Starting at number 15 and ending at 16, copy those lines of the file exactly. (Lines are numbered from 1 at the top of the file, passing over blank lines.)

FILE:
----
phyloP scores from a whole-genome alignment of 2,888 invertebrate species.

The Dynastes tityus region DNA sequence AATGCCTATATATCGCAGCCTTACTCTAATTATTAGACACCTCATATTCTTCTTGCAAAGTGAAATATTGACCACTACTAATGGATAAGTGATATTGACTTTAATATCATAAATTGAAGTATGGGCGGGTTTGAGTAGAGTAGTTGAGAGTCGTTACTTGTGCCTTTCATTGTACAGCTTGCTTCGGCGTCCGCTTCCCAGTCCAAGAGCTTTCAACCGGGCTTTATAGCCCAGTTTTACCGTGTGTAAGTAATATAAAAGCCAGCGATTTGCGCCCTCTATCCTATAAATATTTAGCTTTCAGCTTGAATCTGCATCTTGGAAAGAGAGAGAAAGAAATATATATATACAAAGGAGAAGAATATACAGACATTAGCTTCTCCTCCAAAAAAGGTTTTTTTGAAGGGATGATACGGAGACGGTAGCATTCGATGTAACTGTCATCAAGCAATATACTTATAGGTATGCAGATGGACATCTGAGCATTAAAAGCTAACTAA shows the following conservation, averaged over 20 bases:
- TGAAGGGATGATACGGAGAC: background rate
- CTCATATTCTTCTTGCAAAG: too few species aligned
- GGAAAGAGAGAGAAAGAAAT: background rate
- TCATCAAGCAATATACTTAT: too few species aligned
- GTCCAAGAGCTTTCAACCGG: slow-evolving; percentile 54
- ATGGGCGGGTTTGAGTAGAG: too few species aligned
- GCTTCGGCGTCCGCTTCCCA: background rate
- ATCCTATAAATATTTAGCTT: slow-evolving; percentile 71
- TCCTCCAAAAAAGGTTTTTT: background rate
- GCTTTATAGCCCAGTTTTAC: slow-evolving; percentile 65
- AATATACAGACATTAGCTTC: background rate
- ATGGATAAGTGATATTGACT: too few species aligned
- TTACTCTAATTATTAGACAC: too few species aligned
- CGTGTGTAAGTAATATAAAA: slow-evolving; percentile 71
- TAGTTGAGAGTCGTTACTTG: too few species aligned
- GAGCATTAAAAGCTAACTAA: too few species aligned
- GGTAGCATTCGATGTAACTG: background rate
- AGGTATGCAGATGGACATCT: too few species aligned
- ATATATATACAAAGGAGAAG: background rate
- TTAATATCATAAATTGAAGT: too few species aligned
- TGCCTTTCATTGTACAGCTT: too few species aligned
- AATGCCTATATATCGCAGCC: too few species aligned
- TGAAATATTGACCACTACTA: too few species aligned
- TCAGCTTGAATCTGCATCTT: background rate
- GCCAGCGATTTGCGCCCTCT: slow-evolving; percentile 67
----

- TTACTCTAATTATTAGACAC: too few species aligned
- CGTGTGTAAGTAATATAAAA: slow-evolving; percentile 71